Jonathan Franzen is one of the best-known proponents of maximalism, also referred to as recherché postmodernism. He writes in a style in which lush, almost overblown prose is combined with a backdrop of realistic, almost journalistic narrative.
The Twenty-seventh City
Set in St. Louis in 1984, The Twenty-seventh City, Franzen’s first novel, is essentially a political thriller dealing with several major issues of the 1980’s, including urban crime and decay, the flight of residents to the suburbs, fears of communist terrorists, and increasing foreign investment in American companies and ownership of American real estate. Franzen describes the effects of these concerns in a city that in one hundred years has declined from the fourth largest city in the United States to the twenty-seventh. Because of this dramatic decline, local business leaders are looking for a way to revitalize the city, opening the doors to ambitious politicians and setting up themselves—and the city—as easy prey.
Within a few months, St. Louis sees an influx of immigrants from India, several of whom have ties to a terrorist cell of communist youth. First, one of the city’s wealthiest citizens marries Princess Asha (from Bombay, now Mumbai), who in turn uses her resulting wealth and power to assist her longtime friend S. Jammu in her plot to control the city. After a short but successful career as a police district administrator in Bombay, Jammu has been appointed chief of the St. Louis Police Department. With advice and money from her mother (who is known in Bombay as the laughing jackal of real estate), Jammu begins to build her power base, using a combination of wiretapping, bribery, extortion, intimidation, and even murder. Her goal is to become as important in the United States as her mother’s kinswoman Indira Gandhi is in India. Thus, the drive for power is a major theme in this novel.
Ambition is another dominant theme in The Twenty-seventh City. Using information derived from wiretaps in their homes, Jammu quickly enlists most of St. Louis’s influential men in her scheme to gain power by consolidating the financially struggling city and the more affluent suburbs. They quickly realize that her ambitions extend beyond St. Louis; because her father was American and she was born in Los Angeles, Jammu is actually eligible to run for the U.S. presidency.
Most opponents of Jammu’s plans are ordinary citizens who have become suspicious of the changes they have seen in property ownership, but she is not concerned about them because she knows they have no real power. She believes her only important obstacle is Martin Probst, the contractor who built the Gateway Arch and the most influential man in St. Louis. Considering Probst incorruptible by ordinary means, Jammu sets out to destroy his family, cripple him psychologically, and then seduce him sexually. Thus, the novel is a battle between probity and ambition for power, with the outcome in doubt until the final chapter.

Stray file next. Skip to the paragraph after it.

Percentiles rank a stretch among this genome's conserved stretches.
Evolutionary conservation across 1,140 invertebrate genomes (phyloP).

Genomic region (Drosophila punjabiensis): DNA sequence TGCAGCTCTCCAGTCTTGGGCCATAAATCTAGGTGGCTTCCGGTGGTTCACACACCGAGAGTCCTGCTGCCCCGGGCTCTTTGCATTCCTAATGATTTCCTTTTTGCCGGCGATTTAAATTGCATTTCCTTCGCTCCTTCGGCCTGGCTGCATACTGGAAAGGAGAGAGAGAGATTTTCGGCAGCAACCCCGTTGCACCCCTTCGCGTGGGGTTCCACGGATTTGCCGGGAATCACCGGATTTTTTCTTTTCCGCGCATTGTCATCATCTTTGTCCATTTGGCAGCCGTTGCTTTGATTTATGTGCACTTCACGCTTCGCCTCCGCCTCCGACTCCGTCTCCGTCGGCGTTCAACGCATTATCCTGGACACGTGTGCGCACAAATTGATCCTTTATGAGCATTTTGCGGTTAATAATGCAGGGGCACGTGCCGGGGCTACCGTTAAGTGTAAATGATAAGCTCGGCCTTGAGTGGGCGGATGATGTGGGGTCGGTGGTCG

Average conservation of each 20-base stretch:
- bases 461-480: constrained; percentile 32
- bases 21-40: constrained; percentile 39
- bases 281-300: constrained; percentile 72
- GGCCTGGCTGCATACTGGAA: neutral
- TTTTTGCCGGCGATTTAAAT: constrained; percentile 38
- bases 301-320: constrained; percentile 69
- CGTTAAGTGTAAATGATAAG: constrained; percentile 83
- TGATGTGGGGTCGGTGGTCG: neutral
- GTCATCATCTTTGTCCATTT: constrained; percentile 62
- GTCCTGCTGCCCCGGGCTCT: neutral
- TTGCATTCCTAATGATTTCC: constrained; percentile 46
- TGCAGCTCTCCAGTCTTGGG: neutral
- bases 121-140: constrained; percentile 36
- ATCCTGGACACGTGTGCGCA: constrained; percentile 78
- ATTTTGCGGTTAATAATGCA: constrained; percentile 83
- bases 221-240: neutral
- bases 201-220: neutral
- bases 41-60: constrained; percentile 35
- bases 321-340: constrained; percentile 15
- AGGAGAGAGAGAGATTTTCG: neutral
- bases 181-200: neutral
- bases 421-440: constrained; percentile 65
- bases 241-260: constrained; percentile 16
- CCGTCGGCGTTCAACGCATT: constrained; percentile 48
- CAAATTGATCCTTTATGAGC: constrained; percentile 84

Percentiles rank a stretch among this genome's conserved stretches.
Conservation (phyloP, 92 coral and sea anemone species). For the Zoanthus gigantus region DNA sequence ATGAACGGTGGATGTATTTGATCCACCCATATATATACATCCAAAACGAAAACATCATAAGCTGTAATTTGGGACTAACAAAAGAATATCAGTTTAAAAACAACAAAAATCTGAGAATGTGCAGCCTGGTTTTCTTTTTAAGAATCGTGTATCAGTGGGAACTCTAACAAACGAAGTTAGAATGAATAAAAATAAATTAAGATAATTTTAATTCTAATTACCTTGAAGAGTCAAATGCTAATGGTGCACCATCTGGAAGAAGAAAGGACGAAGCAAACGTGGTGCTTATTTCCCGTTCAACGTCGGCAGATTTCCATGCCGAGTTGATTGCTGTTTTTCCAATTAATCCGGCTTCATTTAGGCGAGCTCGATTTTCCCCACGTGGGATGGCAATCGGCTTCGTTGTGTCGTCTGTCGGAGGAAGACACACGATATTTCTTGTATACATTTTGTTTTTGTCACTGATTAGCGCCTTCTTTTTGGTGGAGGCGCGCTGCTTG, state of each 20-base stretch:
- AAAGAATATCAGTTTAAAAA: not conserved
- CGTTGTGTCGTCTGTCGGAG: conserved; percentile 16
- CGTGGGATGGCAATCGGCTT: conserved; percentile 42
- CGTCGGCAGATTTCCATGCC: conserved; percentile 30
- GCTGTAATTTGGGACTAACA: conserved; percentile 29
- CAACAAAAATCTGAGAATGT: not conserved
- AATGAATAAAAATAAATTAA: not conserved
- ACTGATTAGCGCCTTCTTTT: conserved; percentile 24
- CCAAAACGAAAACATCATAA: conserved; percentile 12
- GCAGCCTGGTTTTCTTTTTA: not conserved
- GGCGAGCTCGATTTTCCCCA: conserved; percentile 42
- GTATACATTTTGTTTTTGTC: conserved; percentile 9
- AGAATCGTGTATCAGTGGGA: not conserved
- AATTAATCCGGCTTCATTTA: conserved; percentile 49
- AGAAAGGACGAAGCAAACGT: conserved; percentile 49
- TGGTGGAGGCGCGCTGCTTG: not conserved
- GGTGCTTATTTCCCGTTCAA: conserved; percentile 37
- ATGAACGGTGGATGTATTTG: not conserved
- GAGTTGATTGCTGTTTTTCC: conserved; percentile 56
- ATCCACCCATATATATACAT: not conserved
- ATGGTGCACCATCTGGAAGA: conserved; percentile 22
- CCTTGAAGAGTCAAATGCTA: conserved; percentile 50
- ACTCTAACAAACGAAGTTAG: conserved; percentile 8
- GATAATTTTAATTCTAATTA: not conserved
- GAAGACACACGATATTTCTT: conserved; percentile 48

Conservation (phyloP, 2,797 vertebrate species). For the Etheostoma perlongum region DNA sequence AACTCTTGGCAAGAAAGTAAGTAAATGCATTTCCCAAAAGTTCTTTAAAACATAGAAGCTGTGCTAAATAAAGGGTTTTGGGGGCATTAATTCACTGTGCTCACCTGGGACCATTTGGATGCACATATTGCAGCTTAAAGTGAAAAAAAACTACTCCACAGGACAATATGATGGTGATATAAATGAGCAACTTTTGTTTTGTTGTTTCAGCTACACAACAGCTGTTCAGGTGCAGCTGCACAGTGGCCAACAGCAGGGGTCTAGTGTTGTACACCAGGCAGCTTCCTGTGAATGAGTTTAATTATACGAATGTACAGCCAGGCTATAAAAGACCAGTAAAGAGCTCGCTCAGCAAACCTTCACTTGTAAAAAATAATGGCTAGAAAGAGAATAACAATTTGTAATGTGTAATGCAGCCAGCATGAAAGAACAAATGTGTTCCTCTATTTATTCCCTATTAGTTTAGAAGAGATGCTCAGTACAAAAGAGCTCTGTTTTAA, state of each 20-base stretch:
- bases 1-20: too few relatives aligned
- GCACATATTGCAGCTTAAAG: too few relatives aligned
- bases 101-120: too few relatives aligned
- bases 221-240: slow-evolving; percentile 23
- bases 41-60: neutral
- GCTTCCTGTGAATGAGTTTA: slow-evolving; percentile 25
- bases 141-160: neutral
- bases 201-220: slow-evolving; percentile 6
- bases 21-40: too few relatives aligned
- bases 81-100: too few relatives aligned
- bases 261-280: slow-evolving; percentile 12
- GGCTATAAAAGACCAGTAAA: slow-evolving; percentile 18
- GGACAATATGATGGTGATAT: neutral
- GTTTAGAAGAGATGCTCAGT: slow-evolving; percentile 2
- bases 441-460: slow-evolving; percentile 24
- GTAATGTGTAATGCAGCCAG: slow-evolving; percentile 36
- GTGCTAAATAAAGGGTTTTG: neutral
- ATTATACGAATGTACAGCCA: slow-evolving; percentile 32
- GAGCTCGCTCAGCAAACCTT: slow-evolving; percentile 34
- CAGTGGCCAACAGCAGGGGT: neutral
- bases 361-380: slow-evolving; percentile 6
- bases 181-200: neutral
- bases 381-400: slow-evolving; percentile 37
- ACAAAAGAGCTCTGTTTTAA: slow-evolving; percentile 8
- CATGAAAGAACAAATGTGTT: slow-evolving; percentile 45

Franzen’s second novel takes its title from a seismologist’s term for the shaking ground along a fault line near the epicenter of an earthquake. In Strong Motion, earthquakes near Boston reveal not only weaknesses along a long-ignored fault line but also the destructive effects of individual and corporate selfishness, irresponsibility, and greed. Franzen focuses on parallels between the disruptions within a family and seismic activity in the Boston area. Just as the unintended effect of Sweeting-Aldren company’s illegal, deep-well disposal of toxic waste has been to upset the balance along a local fault line, the self-absorption, indifference, and greed of the Holland family have caused pain to the immediate family and, in a ripple effect, indirectly damaged the lives of their friends and associates.
Alienation is an obvious theme of this novel. The characters are isolated and self-absorbed. Louis Holland feels somewhat superior to his family because he has consciously rejected what he considers their materialism and indifference, but he treats his girlfriend Renee Seitchek with similar indifference. Renee has likewise refused to conform to her mother’s image of the ideal young woman, but she insists on the superiority of her ideas and her projects, ridiculing her coworkers and their projects. Thus, both she and Louis are more or less alienated from family, coworkers, temporary roommates, and even each other. Because they are outsiders, with few personal or professional ties, they cannot successfully pursue investigation of Sweeting-Aldren’s deep drilling and corporate irresponsibility until they are forced to rely on the family and coworkers they have scorned.
Eventually, the two learn to respect the ethical values of people they have considered corrupted insiders. For instance, when Louis’ sister, Eileen, and her fiancé, Peter Stoorhuys, understand the destruction caused by Peter’s father and the other company executives, they strongly repudiate this illegal...
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